And reason number two is that this kind of credulous reporting runs the risk of creating something from nothing. The coverage could encourage people who’d otherwise be unaware of the yahoos to wander down to the proposed meeting either to support it or demonstrate against it – thereby turning a couple of yahoos in a park into a much bigger thing.

This is happening far too often with far too many publications, not just here but in the US too: again and again one or two clowns come up with a social media account, a snappy name and a logo and they’re immediately taken seriously by reporters who don’t do even the most basic checking.

This is what happens when you chase traffic, not accuracy; when you pay your reporters not because of the quality of their work, but the quantity of content they produce; when your publication encourages churnalism, not journalism. It’s easy to exploit, and there’s no shortage of bad actors happy to exploit it.

If you get coronavirus, don’t blame the Tories

Jon Alexander, on Medium.com:

The immediate response to the government’s new Covid19 messaging has been a mixture of confusion and outrage. Commentators and academics seem bemused, the only possible explanation being that the government is incompetent.

But actually, I think it’s very deliberate — and if their ultimate goal is to retain power rather than save lives — very smart.

…Covid19 will now become an inconvenient hindrance to our lives, but one that each of us needs to take personal responsibility for dealing with, and getting back to normal as best we can. In this story, government steps back and gets out of the way, because people are best left to look out for themselves. We are individuals, there is no such thing as society.

The dark corollary of course is that if you get the disease, it will be your fault — because you will not have stayed sufficiently alert.

Ill communications

When you’re trying to keep people at home over what’s likely to be a hot and sunny bank holiday weekend, it’s hard to imagine a worse headline than this.

It’s from today’s Daily Mail (in England; the Scottish edition has Nicola Sturgeon saying the lockdown can’t be lifted yet). The Mail of all papers should be wary about headlines with “Hurrah” in them.

The Mail is one of several tabloid newspapers who are promising an end to lockdown starting Monday and publishing it on their front pages the day after the UK death toll became the highest in Europe. There are officially more than 30,000 people dead; the real number is believed to exceed 50,000.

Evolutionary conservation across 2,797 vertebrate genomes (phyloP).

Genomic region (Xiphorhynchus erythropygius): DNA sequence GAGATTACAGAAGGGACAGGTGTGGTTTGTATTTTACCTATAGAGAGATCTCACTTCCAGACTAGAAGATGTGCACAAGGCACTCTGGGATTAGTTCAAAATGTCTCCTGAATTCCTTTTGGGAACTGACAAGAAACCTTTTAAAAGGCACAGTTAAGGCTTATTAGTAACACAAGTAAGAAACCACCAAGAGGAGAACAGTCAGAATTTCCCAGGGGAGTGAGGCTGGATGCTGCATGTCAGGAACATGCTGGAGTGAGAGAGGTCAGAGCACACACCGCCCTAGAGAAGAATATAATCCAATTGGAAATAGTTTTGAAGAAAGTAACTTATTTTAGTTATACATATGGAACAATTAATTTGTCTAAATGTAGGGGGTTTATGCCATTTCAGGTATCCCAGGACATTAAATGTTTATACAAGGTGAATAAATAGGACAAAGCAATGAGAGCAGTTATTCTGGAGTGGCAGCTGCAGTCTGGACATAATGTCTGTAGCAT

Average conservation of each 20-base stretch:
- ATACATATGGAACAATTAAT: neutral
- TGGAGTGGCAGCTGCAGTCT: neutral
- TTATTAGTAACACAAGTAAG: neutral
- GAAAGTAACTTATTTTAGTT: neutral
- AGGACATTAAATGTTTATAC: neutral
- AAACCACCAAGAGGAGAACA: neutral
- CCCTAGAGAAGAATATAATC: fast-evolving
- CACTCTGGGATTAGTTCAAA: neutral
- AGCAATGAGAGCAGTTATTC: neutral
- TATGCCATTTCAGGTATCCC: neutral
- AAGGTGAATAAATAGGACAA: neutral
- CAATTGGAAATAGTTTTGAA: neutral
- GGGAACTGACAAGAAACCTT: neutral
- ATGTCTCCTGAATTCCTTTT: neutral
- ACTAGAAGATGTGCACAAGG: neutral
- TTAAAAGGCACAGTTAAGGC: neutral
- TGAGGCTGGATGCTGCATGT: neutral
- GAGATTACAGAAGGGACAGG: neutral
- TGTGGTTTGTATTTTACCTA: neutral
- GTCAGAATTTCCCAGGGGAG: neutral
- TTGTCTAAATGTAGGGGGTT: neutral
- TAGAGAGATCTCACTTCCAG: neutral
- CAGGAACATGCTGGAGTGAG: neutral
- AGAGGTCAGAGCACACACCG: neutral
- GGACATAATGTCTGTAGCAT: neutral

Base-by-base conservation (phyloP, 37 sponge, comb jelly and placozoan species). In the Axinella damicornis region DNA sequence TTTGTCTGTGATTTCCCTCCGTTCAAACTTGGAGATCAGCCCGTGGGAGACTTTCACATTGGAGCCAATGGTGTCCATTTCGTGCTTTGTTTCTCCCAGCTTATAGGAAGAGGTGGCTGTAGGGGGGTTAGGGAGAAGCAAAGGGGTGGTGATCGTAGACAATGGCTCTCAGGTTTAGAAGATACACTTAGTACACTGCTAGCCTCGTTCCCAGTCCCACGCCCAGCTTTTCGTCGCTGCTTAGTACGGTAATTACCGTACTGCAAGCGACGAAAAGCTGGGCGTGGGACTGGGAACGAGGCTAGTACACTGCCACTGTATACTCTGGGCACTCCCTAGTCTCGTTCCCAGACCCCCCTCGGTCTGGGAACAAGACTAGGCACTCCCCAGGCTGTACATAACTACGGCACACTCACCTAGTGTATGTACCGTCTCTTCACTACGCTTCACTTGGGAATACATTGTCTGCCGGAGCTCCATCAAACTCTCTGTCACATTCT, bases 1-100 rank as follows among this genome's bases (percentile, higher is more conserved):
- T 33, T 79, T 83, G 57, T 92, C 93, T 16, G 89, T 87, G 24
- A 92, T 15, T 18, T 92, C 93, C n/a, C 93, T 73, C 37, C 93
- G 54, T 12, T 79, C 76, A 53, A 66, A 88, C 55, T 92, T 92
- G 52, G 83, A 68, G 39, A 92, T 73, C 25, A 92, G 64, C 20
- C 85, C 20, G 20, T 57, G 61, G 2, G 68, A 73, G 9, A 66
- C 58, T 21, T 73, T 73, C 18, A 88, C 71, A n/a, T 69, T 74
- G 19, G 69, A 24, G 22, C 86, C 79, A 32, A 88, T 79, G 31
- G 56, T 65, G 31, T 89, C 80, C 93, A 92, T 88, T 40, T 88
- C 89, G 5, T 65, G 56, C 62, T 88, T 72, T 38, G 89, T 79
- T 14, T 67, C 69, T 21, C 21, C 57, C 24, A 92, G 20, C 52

Let’s see what the papers have to hurrah about.

Has the UK reached its own testing target? Nope: the much-promised 100,000 tests per day hasn’t been achieved at all. The government attempted to pretend otherwise by counting 40,000 tests posted but not received; that worked for one day, but the daily number is back down to 80-something-thousand.

Do front-line NHS workers have adequate PPE? Nope. The much-lauded order of PPE from Turkey is being sent back today because it doesn’t meet NHS standards.

Do we have enough testers and trackers in place to know where the virus is and where to target resources? Nope.

Do we have a trace, track and isolate system in place? Nope.

The official stats are online. We are currently recording over 6,000 new cases a day.

All of these things together mean that the lockdown shouldn’t and won’t be lifted on Monday in England; we may see some very minor changes, such as stopping the cops from shouting at sunbathers, but it isn’t safe to change things yet.

That’s not what the papers are suggesting, though, and as a result we’re going to have a weekend of people flouting the lockdown because hey, it’s going to be lifted on Monday anyway.

Apparently the government are deeply concerned about this; what I thought was a deliberate leak to distract tabloids from the death toll is reportedly an unsanctioned leak that’s been blown out of all proportion to produce front pages like this:

If it’s true that this isn’t what the government wanted, it’s clearly a case of reaping what you’ve been sowing: this is what happens when you don’t communicate clearly with a country, when you share policy and plans not with Parliament but with your pet newspapers, when your government cares more about PR than PPE.